A 3D gyroscope anti-shake tripod?  All we got is a mini-tripod you can buy at the dollar store (for $1)!  And better performance than astronomical telescopes with (“worth” apparently) thousands of dollars? Holy cow, our binocular business is doomed…  🙁

On the Facebook ads, people ask “where is this made”. The seller repeatedly claims it is made in California. Apparently the technology is so advanced, “it could only be made in California”.

BS. If it was invented at Johns Hopkins, and made in California, why does it ship from China? The humorous translation of the instruction sheet, some of which you’ve already read, leaves no doubt to the origin. Here’s another- “Please don’t look at the sun absolutely. If you look at the sun, your eyes may be ache and blind sometimes.” The first thing to fall out of the box is a card that says “Kindly Notice: Complaint-Suggestion & Refund- Paypal and credit card takes time.” Translation- good luck getting your money back!

Who’s really at fault here? There will always be scammers out there trying to rip people off. But it’s Facebook that gives scammers the appearance of legitimacy. How often have we seen Facebook ads for products that we know are junk- like that plug-in gadget that will save 40-60% on your electric bill?  There’s absolutely no vetting of ads as long as Facebook is paid. When presented with any ad, Facebook gives us the option to report it as a scam. But Facebook’s response is “we will no longer show you this ad”, meaning they don’t care that it’s a scam, and they will continue to show the ad to everyone- except you! So I blame Mark Zuckerberg’s greed more than anyone else for this. Buyer beware on Facebook!

-Kevin Busarow, Oberwerk

3 Replies to “10-300x40mm Super Telephoto Telescope!”

  1. Hannu says:

    I managed to get my money back from PayPal !

  2. Ken Harman says:

    My chief concern is why does PayPal, and all the other credit cards including AMEX allow their brand names to be on ALL the various FRAUD sites… giving this scam product credibility. Even worse one site – owthin.com goes out of their way on the their site to state protected by PayPal. The scam starts with a facebook video ad. It shows a much larger monoscope and the video zoom examples are actually from a Nikon CoolPix P1000 a $1000 camera. Nikon’s legal department should be contacted, for that matter so should John Hopkins University. The actual nano lens article was referring to endoscope optics, and nothing to do with this product. Using their name is a complete intentional fabrication. This scam is also perpetrated by many other merchant sites other than owthin.com they include:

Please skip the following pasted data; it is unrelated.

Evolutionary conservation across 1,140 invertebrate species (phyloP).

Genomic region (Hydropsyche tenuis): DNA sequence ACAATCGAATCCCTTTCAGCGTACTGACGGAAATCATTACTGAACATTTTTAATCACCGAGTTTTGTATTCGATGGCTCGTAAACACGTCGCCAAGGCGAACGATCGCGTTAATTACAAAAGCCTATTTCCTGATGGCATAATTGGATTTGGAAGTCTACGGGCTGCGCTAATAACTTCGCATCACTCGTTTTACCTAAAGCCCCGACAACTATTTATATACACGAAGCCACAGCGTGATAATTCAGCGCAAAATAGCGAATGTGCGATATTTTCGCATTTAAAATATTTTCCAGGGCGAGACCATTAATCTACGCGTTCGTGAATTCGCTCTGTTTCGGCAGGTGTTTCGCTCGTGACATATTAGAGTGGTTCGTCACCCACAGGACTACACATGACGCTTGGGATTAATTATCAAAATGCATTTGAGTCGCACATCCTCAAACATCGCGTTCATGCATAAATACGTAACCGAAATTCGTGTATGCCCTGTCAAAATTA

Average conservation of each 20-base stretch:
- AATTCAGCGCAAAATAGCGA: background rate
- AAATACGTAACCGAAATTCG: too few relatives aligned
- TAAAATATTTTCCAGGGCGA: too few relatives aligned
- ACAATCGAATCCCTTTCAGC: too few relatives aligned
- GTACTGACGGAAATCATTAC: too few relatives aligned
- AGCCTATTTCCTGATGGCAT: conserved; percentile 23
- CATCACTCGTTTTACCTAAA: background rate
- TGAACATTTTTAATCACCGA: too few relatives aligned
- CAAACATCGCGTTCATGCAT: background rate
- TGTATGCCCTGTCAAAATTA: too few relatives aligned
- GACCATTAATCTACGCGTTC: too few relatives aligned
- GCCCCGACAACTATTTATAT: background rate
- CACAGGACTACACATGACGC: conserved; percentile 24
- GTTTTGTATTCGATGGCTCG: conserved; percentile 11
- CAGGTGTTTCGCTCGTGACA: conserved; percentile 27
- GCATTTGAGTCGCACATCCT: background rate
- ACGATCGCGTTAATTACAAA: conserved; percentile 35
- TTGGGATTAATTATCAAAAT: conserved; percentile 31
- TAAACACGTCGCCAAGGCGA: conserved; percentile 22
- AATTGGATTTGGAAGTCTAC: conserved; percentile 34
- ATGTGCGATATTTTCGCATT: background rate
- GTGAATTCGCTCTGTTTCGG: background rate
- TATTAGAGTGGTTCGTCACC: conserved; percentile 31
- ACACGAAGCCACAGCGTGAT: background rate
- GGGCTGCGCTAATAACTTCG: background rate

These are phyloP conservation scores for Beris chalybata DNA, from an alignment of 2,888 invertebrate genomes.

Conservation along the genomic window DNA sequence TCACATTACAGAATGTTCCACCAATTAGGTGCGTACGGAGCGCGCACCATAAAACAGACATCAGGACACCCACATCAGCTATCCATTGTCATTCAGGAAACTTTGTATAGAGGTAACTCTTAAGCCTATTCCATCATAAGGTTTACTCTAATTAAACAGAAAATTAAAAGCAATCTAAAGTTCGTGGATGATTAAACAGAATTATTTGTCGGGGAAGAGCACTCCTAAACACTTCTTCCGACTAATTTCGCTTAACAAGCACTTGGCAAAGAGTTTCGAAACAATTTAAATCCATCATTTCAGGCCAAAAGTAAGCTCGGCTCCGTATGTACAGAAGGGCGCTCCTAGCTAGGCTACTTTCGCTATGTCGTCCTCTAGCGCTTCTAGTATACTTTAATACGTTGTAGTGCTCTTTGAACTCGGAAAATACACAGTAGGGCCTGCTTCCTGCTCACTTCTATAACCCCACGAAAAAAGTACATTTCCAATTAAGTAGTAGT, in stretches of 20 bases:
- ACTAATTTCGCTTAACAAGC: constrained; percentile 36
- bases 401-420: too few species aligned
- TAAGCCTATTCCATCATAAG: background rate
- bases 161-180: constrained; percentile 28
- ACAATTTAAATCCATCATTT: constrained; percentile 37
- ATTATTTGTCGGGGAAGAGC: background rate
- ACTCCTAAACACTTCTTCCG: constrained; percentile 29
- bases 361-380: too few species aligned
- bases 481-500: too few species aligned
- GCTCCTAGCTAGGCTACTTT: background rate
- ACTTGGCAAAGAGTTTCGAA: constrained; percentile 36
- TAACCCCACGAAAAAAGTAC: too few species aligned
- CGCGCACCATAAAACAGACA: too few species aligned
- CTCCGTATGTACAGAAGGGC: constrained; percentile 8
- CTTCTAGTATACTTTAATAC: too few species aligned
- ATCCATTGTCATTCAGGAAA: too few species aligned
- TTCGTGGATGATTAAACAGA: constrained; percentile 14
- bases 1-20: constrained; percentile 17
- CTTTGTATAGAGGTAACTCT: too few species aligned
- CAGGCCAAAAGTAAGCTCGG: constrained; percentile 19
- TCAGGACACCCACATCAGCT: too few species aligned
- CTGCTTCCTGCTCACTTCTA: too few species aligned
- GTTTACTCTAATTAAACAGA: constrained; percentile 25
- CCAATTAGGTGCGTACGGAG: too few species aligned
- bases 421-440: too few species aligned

Even amazon & eBay (now owns PayPal) products sold as (third party).
    This is something the FTC should get involved with since millions of dollars are being captured and consumers are still getting burned. I myself have been dealing with PayPal since I was duped. I will eventually get a refund from them. The bigger concern is this. When I asked PayPal if they do due diligence before they accept a merchant (yes), then why is their brand still linked to professional scam sites out of China – continuing the fraud? Not good. This might be the tip of the iceberg and turn into a class action law suit for major purchase capture brands not doing their job. I really hope it’s not a situation where they look the other way since they – after all get a percentage every time a sale is made. If that’s so – not good for consumers in general. Sorry for the long phrasing, just a lot in play.

    1. Kevin Busarow says:

      We bought this knowing it was a scam. But I decided to try and get a refund from Paypal just to see what would happen. Paypal contacted the seller, the seller said they will refund, but we have to send everything back to an address in China- and it must arrive by a certain date otherwise it’s too late to return. Isn’t that odd, considering it was “made in California”? But that was fair according to Paypal, and they won’t refund until we return it. The least-expensive cost for Int’l First Class is about $30, but that wouldn’t get it there fast enough. We’d have to use Int’l Priority Mail, which costs $77.